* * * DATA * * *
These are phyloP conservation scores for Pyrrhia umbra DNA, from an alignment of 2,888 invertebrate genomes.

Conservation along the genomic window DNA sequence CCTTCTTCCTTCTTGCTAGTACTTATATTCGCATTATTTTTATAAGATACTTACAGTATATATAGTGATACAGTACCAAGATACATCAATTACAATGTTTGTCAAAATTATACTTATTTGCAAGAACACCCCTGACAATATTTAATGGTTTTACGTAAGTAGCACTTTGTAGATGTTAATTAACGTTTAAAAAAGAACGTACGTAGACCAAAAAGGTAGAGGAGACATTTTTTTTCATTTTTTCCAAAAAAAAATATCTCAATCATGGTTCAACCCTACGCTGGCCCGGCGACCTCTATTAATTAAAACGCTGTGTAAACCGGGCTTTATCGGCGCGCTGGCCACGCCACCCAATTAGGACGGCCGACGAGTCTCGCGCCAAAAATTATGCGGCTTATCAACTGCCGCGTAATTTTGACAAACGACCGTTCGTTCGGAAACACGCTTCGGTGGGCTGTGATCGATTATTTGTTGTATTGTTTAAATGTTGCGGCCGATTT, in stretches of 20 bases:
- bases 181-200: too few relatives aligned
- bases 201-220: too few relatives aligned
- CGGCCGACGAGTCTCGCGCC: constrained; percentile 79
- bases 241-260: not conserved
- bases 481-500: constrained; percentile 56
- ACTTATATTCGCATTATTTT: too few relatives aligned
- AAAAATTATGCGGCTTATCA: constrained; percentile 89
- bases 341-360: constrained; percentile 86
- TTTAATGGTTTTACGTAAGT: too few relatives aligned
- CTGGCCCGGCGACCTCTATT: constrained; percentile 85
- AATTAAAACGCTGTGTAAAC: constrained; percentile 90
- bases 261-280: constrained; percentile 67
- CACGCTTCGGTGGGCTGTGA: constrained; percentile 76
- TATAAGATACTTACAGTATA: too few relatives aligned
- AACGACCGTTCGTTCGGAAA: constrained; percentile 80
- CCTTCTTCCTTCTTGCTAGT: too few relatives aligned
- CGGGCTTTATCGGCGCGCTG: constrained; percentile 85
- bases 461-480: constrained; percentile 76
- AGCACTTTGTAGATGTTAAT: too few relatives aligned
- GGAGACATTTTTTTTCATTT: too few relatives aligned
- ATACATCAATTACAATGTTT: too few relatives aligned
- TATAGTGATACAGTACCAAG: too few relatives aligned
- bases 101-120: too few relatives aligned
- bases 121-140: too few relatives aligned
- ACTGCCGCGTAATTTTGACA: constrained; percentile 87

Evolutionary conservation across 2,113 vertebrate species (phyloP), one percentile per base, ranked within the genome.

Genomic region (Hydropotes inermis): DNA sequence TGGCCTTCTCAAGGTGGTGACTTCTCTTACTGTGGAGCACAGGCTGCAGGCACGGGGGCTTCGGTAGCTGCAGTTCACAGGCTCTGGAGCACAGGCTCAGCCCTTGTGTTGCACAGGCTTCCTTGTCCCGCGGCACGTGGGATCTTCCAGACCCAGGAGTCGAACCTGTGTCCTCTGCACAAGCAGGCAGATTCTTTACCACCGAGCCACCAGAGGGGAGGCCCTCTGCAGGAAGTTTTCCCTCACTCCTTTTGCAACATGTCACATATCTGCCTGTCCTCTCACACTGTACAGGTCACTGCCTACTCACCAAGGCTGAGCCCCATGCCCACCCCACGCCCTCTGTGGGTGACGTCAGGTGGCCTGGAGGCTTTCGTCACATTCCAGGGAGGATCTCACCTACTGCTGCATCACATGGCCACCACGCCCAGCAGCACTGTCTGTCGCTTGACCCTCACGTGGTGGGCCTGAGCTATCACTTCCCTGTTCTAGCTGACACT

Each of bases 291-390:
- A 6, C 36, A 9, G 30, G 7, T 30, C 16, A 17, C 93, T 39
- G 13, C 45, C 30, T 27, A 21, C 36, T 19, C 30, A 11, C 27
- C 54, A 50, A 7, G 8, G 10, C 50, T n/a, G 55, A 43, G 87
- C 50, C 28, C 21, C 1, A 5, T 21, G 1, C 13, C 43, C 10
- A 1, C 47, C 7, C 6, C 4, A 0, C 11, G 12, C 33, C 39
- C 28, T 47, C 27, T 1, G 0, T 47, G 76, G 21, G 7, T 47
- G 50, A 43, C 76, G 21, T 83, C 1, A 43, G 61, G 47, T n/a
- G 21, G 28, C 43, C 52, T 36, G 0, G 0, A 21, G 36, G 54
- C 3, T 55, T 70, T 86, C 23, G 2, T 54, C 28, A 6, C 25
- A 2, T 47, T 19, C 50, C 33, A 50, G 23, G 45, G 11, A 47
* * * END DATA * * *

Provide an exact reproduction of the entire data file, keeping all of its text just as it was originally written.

These are phyloP conservation scores for Pyrrhia umbra DNA, from an alignment of 2,888 invertebrate genomes.

Conservation along the genomic window DNA sequence CCTTCTTCCTTCTTGCTAGTACTTATATTCGCATTATTTTTATAAGATACTTACAGTATATATAGTGATACAGTACCAAGATACATCAATTACAATGTTTGTCAAAATTATACTTATTTGCAAGAACACCCCTGACAATATTTAATGGTTTTACGTAAGTAGCACTTTGTAGATGTTAATTAACGTTTAAAAAAGAACGTACGTAGACCAAAAAGGTAGAGGAGACATTTTTTTTCATTTTTTCCAAAAAAAAATATCTCAATCATGGTTCAACCCTACGCTGGCCCGGCGACCTCTATTAATTAAAACGCTGTGTAAACCGGGCTTTATCGGCGCGCTGGCCACGCCACCCAATTAGGACGGCCGACGAGTCTCGCGCCAAAAATTATGCGGCTTATCAACTGCCGCGTAATTTTGACAAACGACCGTTCGTTCGGAAACACGCTTCGGTGGGCTGTGATCGATTATTTGTTGTATTGTTTAAATGTTGCGGCCGATTT, in stretches of 20 bases:
- bases 181-200: too few relatives aligned
- bases 201-220: too few relatives aligned
- CGGCCGACGAGTCTCGCGCC: constrained; percentile 79
- bases 241-260: not conserved
- bases 481-500: constrained; percentile 56
- ACTTATATTCGCATTATTTT: too few relatives aligned
- AAAAATTATGCGGCTTATCA: constrained; percentile 89
- bases 341-360: constrained; percentile 86
- TTTAATGGTTTTACGTAAGT: too few relatives aligned
- CTGGCCCGGCGACCTCTATT: constrained; percentile 85
- AATTAAAACGCTGTGTAAAC: constrained; percentile 90
- bases 261-280: constrained; percentile 67
- CACGCTTCGGTGGGCTGTGA: constrained; percentile 76
- TATAAGATACTTACAGTATA: too few relatives aligned
- AACGACCGTTCGTTCGGAAA: constrained; percentile 80
- CCTTCTTCCTTCTTGCTAGT: too few relatives aligned
- CGGGCTTTATCGGCGCGCTG: constrained; percentile 85
- bases 461-480: constrained; percentile 76
- AGCACTTTGTAGATGTTAAT: too few relatives aligned
- GGAGACATTTTTTTTCATTT: too few relatives aligned
- ATACATCAATTACAATGTTT: too few relatives aligned
- TATAGTGATACAGTACCAAG: too few relatives aligned
- bases 101-120: too few relatives aligned
- bases 121-140: too few relatives aligned
- ACTGCCGCGTAATTTTGACA: constrained; percentile 87

Evolutionary conservation across 2,113 vertebrate species (phyloP), one percentile per base, ranked within the genome.

Genomic region (Hydropotes inermis): DNA sequence TGGCCTTCTCAAGGTGGTGACTTCTCTTACTGTGGAGCACAGGCTGCAGGCACGGGGGCTTCGGTAGCTGCAGTTCACAGGCTCTGGAGCACAGGCTCAGCCCTTGTGTTGCACAGGCTTCCTTGTCCCGCGGCACGTGGGATCTTCCAGACCCAGGAGTCGAACCTGTGTCCTCTGCACAAGCAGGCAGATTCTTTACCACCGAGCCACCAGAGGGGAGGCCCTCTGCAGGAAGTTTTCCCTCACTCCTTTTGCAACATGTCACATATCTGCCTGTCCTCTCACACTGTACAGGTCACTGCCTACTCACCAAGGCTGAGCCCCATGCCCACCCCACGCCCTCTGTGGGTGACGTCAGGTGGCCTGGAGGCTTTCGTCACATTCCAGGGAGGATCTCACCTACTGCTGCATCACATGGCCACCACGCCCAGCAGCACTGTCTGTCGCTTGACCCTCACGTGGTGGGCCTGAGCTATCACTTCCCTGTTCTAGCTGACACT

Each of bases 291-390:
- A 6, C 36, A 9, G 30, G 7, T 30, C 16, A 17, C 93, T 39
- G 13, C 45, C 30, T 27, A 21, C 36, T 19, C 30, A 11, C 27
- C 54, A 50, A 7, G 8, G 10, C 50, T n/a, G 55, A 43, G 87
- C 50, C 28, C 21, C 1, A 5, T 21, G 1, C 13, C 43, C 10
- A 1, C 47, C 7, C 6, C 4, A 0, C 11, G 12, C 33, C 39
- C 28, T 47, C 27, T 1, G 0, T 47, G 76, G 21, G 7, T 47
- G 50, A 43, C 76, G 21, T 83, C 1, A 43, G 61, G 47, T n/a
- G 21, G 28, C 43, C 52, T 36, G 0, G 0, A 21, G 36, G 54
- C 3, T 55, T 70, T 86, C 23, G 2, T 54, C 28, A 6, C 25
- A 2, T 47, T 19, C 50, C 33, A 50, G 23, G 45, G 11, A 47